Not everyone likes tests, but there are ways to make them less painful. Take your time to read the instructions provided. It’s clear that if you ignore these, you won’t impress, but more than that – the instructions can provide valuable clues about what the client wants. Are there specific points of style mentioned? Do they want you to provide an idea of the time the test took to complete? Do they want you to quote for the work?

It helps to become as familiar as you can in a short space of time with the existing output of the client. Do they have similar material published on the web? If they do, this is incredibly useful in terms of understanding the tone to aim for when editing; it can also solve a few style riddles.

Finally, try to forget you are doing a test. Easier said than done, I know. But once you get into the rhythm of the work, try to enjoy it and just do the best job you can – as if you were editing for your favourite client, on a topic you find fascinating, at a fabulous hourly rate, on a really good day. You probably won’t achieve this state of being until the end of the extract (especially if it’s only a thousand words long).

For this reason, and others, do check over your work again at the end. And again. I don’t always read things multiple times when I edit in real life – it depends on the parameters of the job – but for a test, I certainly will. This is your one chance; try not to blow it. You’ll probably find that the first half of the test piece is not as good as the second, and can be tightened up no end with another pass.

What to take away?

Well, of course, you hope you get the gig. But whether you do or not, I hope I have shown that a test can be a positive and useful experience in various other ways, too.

Liz JonesLiz Jones (www.ljed.co.uk) has worked as an editor in the publishing industry since 1998, and has been freelance since 2008. She specialises in trade non-fiction and educational publishing, and is an Advanced Professional Member of the CIEP.

 

 

Proofread by Sandra Rawlin.

The views expressed here do not necessarily reflect those of the CIEP.

Top tips for healthy home working

By Lisa Robertson

A year before I wrote this post, I had a desk-based job in a busy, open-plan office. Phones were ringing, people were chatting, and there was always somebody getting up to make a cuppa. I’d march up and down the office to go to meetings or to look for someone on the top floor of the next building. In fact, it’s amazing I actually got any real work done.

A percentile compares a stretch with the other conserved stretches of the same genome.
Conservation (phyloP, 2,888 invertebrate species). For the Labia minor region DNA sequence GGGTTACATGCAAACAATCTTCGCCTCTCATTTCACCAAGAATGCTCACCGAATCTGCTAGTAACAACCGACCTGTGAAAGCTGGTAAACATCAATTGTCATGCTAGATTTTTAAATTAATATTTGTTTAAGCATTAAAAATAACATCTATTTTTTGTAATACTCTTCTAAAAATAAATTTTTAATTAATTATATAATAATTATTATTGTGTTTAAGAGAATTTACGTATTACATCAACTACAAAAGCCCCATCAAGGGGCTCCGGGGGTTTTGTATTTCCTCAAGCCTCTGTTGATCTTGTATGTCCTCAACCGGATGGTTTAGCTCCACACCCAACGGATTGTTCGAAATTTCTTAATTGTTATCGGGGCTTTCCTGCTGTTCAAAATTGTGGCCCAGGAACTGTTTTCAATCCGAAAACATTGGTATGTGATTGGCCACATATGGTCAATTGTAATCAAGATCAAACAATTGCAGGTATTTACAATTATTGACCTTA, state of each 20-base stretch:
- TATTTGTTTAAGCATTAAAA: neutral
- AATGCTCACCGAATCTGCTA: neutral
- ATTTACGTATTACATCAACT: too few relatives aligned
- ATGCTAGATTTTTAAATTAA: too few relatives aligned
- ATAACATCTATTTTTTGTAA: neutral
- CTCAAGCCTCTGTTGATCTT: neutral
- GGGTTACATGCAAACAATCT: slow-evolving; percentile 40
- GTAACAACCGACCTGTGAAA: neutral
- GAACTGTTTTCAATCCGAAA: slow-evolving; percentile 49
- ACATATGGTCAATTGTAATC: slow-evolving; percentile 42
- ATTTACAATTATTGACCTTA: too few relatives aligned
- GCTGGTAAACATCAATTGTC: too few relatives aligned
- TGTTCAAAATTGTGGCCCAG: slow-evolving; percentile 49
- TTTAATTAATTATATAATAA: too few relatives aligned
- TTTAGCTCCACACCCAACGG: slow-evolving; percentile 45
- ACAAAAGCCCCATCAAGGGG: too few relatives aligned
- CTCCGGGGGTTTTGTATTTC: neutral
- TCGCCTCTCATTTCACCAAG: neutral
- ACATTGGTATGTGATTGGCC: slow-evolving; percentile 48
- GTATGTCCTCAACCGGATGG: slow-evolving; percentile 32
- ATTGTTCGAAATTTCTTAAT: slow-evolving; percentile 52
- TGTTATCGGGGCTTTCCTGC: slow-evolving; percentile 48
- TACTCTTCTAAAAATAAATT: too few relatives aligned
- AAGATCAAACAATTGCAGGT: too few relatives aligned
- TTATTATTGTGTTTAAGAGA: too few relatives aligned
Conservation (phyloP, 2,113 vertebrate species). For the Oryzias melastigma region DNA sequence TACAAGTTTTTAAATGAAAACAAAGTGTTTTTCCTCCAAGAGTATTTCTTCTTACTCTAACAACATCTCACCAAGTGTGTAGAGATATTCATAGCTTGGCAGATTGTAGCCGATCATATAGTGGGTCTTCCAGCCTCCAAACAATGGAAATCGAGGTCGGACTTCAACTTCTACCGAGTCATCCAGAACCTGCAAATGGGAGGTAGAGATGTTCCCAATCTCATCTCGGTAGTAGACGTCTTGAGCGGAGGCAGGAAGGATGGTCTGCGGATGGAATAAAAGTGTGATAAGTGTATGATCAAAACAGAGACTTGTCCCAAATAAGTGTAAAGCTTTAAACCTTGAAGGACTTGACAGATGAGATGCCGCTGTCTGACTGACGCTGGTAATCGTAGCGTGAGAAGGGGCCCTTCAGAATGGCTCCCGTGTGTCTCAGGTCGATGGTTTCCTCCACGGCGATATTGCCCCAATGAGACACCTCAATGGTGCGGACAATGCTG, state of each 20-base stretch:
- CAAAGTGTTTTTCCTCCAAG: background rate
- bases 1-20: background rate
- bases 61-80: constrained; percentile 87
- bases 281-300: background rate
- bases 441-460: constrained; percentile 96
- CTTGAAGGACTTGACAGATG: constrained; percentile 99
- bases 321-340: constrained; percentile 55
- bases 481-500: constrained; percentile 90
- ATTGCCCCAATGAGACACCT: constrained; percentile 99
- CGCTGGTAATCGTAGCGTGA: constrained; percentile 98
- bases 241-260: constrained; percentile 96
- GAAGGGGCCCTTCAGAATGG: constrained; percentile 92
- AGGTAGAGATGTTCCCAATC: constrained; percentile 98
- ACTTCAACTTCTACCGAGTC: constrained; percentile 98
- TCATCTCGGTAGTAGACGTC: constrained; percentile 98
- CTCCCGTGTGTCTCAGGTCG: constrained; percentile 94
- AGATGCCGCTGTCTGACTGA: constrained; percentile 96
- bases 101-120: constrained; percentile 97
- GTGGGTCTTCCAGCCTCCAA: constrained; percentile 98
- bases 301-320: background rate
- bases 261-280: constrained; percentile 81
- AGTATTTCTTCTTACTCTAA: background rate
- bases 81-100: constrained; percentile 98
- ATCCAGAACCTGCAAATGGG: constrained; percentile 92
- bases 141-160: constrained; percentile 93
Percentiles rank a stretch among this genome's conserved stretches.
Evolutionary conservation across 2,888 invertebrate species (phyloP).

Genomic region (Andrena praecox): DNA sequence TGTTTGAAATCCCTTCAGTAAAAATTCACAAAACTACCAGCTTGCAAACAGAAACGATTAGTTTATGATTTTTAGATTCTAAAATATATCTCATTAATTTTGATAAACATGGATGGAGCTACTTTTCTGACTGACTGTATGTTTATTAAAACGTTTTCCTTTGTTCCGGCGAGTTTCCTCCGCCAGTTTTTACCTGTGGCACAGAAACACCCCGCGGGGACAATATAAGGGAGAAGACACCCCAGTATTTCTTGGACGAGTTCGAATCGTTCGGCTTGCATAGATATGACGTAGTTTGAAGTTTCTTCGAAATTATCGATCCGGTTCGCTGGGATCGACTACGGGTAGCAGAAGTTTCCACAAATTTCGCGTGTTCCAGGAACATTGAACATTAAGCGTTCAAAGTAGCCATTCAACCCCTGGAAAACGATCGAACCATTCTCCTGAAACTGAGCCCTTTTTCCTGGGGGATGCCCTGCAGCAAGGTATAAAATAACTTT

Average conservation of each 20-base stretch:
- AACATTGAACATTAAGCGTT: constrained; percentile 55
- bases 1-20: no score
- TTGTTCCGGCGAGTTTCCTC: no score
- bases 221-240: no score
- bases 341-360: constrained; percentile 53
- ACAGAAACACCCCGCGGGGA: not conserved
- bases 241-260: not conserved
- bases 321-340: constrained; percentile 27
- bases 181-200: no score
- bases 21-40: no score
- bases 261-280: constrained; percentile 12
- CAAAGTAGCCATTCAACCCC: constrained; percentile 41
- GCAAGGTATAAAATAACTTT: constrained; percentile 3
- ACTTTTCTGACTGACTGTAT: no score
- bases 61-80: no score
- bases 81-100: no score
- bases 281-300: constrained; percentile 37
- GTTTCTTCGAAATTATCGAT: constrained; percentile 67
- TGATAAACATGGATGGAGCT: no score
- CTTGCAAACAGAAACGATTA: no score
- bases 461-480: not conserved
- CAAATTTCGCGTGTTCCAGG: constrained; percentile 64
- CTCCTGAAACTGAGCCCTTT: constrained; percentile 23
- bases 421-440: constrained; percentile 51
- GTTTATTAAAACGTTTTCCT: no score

Since making a career change and going solo, I’ve been particularly obsessive about monitoring my working time. Of course, this is really important for paid projects. But I also keep track of time spent on reading, forums, training, marketing, admin, etc. If I get side-tracked or go and put the kettle on, the timer stops. I know that the time I record is now all ‘real work’, as opposed to the distraction-filled days I had in my previous working life.

But is this really a good thing? I only work a couple of days a week at the moment, so I try to cram a lot into that time. I find that I am now sometimes sitting at my desk for longer periods of time than I should be. My eyes struggle to adjust to the outside world when they stop focusing on the computer screen. My legs need a good oiling before I can get up again. So, although more of my time could now be counted as productive, that’s not necessarily the whole story. Taking those little walks at lunchtime or allowing myself to go and load the washing machine could be of benefit to my overall productivity as well as my health.

About a month ago, I worked some long hours on an intense project with a tight deadline. I knew I was doing myself damage, but it was only for a few days and I just had to get through it. I couldn’t take proper time out, so I decided to experiment with something: every time I got up to make a drink or to go to the loo, I jumped up and down 50 times to get the circulation going again. Needless to say, this was a ridiculous idea (especially if done on the way to the loo) but it got me thinking: I really need to factor in some distractions – particularly physical ones – as this no longer happens as naturally as it did in the open-plan office.

I put out a plea on a then SfEP (now CIEP) forum and there was a great response. Here is a summary of top tips from fellow members for healthy home working:Dog on rollerskates

  • Get a dog. This was overwhelmingly the most popular distraction people recommended on the forum. Dogs are friendly company, they take you on compulsory walks and (apparently) they can sit on your feet when you’re working in the winter. My cat is not quite so accommodating.